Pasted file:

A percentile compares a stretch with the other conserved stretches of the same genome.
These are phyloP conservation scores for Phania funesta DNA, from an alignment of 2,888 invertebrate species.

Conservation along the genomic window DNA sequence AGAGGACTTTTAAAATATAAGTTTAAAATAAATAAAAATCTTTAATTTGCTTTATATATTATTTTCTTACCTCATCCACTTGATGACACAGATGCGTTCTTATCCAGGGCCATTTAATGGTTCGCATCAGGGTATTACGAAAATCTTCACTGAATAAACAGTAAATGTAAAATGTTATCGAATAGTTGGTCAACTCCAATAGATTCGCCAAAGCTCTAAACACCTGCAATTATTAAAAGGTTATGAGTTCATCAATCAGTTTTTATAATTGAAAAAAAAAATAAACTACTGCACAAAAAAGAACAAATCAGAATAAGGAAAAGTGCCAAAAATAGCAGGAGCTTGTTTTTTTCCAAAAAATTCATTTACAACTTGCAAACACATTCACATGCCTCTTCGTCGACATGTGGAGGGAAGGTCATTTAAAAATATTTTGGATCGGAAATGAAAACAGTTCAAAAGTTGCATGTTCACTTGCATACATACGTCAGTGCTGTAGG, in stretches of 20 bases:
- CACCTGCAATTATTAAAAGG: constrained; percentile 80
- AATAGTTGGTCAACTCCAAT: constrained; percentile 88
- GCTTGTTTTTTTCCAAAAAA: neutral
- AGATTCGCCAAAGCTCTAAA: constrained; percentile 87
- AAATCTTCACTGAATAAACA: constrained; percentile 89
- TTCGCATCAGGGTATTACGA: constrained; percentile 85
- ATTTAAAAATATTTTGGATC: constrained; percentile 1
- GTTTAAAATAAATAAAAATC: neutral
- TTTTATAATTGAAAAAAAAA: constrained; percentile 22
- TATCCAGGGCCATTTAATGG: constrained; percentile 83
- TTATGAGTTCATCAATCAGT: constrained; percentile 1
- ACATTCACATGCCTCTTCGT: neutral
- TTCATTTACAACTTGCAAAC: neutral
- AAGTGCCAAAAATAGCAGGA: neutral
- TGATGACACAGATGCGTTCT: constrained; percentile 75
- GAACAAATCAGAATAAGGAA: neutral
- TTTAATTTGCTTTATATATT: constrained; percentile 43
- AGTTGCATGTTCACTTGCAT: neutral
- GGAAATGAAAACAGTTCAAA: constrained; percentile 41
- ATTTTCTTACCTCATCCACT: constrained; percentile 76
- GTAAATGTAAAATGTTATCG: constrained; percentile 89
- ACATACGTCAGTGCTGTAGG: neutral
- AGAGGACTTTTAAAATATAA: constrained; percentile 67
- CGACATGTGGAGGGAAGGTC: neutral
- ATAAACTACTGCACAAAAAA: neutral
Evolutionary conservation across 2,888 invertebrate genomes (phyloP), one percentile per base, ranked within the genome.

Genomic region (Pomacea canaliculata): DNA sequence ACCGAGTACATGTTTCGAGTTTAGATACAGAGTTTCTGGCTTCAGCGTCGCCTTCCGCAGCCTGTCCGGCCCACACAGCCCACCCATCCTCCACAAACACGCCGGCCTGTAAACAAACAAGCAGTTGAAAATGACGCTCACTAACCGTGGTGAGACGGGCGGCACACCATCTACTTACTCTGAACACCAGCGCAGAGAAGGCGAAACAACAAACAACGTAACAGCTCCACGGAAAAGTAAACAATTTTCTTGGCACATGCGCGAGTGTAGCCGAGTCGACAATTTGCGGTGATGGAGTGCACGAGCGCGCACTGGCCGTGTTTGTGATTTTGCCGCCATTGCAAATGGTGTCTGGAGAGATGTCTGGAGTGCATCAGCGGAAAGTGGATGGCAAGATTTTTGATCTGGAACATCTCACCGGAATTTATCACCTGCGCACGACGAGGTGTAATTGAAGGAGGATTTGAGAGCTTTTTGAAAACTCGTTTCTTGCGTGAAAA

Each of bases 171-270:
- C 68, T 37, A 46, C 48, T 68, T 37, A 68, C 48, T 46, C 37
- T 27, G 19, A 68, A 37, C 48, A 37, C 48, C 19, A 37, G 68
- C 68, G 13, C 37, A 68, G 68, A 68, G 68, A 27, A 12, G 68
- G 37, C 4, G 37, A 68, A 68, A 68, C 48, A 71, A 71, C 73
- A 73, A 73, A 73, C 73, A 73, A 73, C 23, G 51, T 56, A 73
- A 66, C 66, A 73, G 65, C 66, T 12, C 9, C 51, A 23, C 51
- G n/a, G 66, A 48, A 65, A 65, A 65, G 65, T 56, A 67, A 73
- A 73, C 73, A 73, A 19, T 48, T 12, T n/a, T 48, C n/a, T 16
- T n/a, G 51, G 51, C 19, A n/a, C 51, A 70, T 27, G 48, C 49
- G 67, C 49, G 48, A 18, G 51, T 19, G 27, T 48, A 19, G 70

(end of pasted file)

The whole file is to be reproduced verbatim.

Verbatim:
A percentile compares a stretch with the other conserved stretches of the same genome.
These are phyloP conservation scores for Phania funesta DNA, from an alignment of 2,888 invertebrate species.

Conservation along the genomic window DNA sequence AGAGGACTTTTAAAATATAAGTTTAAAATAAATAAAAATCTTTAATTTGCTTTATATATTATTTTCTTACCTCATCCACTTGATGACACAGATGCGTTCTTATCCAGGGCCATTTAATGGTTCGCATCAGGGTATTACGAAAATCTTCACTGAATAAACAGTAAATGTAAAATGTTATCGAATAGTTGGTCAACTCCAATAGATTCGCCAAAGCTCTAAACACCTGCAATTATTAAAAGGTTATGAGTTCATCAATCAGTTTTTATAATTGAAAAAAAAAATAAACTACTGCACAAAAAAGAACAAATCAGAATAAGGAAAAGTGCCAAAAATAGCAGGAGCTTGTTTTTTTCCAAAAAATTCATTTACAACTTGCAAACACATTCACATGCCTCTTCGTCGACATGTGGAGGGAAGGTCATTTAAAAATATTTTGGATCGGAAATGAAAACAGTTCAAAAGTTGCATGTTCACTTGCATACATACGTCAGTGCTGTAGG, in stretches of 20 bases:
- CACCTGCAATTATTAAAAGG: constrained; percentile 80
- AATAGTTGGTCAACTCCAAT: constrained; percentile 88
- GCTTGTTTTTTTCCAAAAAA: neutral
- AGATTCGCCAAAGCTCTAAA: constrained; percentile 87
- AAATCTTCACTGAATAAACA: constrained; percentile 89
- TTCGCATCAGGGTATTACGA: constrained; percentile 85
- ATTTAAAAATATTTTGGATC: constrained; percentile 1
- GTTTAAAATAAATAAAAATC: neutral
- TTTTATAATTGAAAAAAAAA: constrained; percentile 22
- TATCCAGGGCCATTTAATGG: constrained; percentile 83
- TTATGAGTTCATCAATCAGT: constrained; percentile 1
- ACATTCACATGCCTCTTCGT: neutral
- TTCATTTACAACTTGCAAAC: neutral
- AAGTGCCAAAAATAGCAGGA: neutral
- TGATGACACAGATGCGTTCT: constrained; percentile 75
- GAACAAATCAGAATAAGGAA: neutral
- TTTAATTTGCTTTATATATT: constrained; percentile 43
- AGTTGCATGTTCACTTGCAT: neutral
- GGAAATGAAAACAGTTCAAA: constrained; percentile 41
- ATTTTCTTACCTCATCCACT: constrained; percentile 76
- GTAAATGTAAAATGTTATCG: constrained; percentile 89
- ACATACGTCAGTGCTGTAGG: neutral
- AGAGGACTTTTAAAATATAA: constrained; percentile 67
- CGACATGTGGAGGGAAGGTC: neutral
- ATAAACTACTGCACAAAAAA: neutral
Evolutionary conservation across 2,888 invertebrate genomes (phyloP), one percentile per base, ranked within the genome.

Genomic region (Pomacea canaliculata): DNA sequence ACCGAGTACATGTTTCGAGTTTAGATACAGAGTTTCTGGCTTCAGCGTCGCCTTCCGCAGCCTGTCCGGCCCACACAGCCCACCCATCCTCCACAAACACGCCGGCCTGTAAACAAACAAGCAGTTGAAAATGACGCTCACTAACCGTGGTGAGACGGGCGGCACACCATCTACTTACTCTGAACACCAGCGCAGAGAAGGCGAAACAACAAACAACGTAACAGCTCCACGGAAAAGTAAACAATTTTCTTGGCACATGCGCGAGTGTAGCCGAGTCGACAATTTGCGGTGATGGAGTGCACGAGCGCGCACTGGCCGTGTTTGTGATTTTGCCGCCATTGCAAATGGTGTCTGGAGAGATGTCTGGAGTGCATCAGCGGAAAGTGGATGGCAAGATTTTTGATCTGGAACATCTCACCGGAATTTATCACCTGCGCACGACGAGGTGTAATTGAAGGAGGATTTGAGAGCTTTTTGAAAACTCGTTTCTTGCGTGAAAA

Each of bases 171-270:
- C 68, T 37, A 46, C 48, T 68, T 37, A 68, C 48, T 46, C 37
- T 27, G 19, A 68, A 37, C 48, A 37, C 48, C 19, A 37, G 68
- C 68, G 13, C 37, A 68, G 68, A 68, G 68, A 27, A 12, G 68
- G 37, C 4, G 37, A 68, A 68, A 68, C 48, A 71, A 71, C 73
- A 73, A 73, A 73, C 73, A 73, A 73, C 23, G 51, T 56, A 73
- A 66, C 66, A 73, G 65, C 66, T 12, C 9, C 51, A 23, C 51
- G n/a, G 66, A 48, A 65, A 65, A 65, G 65, T 56, A 67, A 73
- A 73, C 73, A 73, A 19, T 48, T 12, T n/a, T 48, C n/a, T 16
- T n/a, G 51, G 51, C 19, A n/a, C 51, A 70, T 27, G 48, C 49
- G 67, C 49, G 48, A 18, G 51, T 19, G 27, T 48, A 19, G 70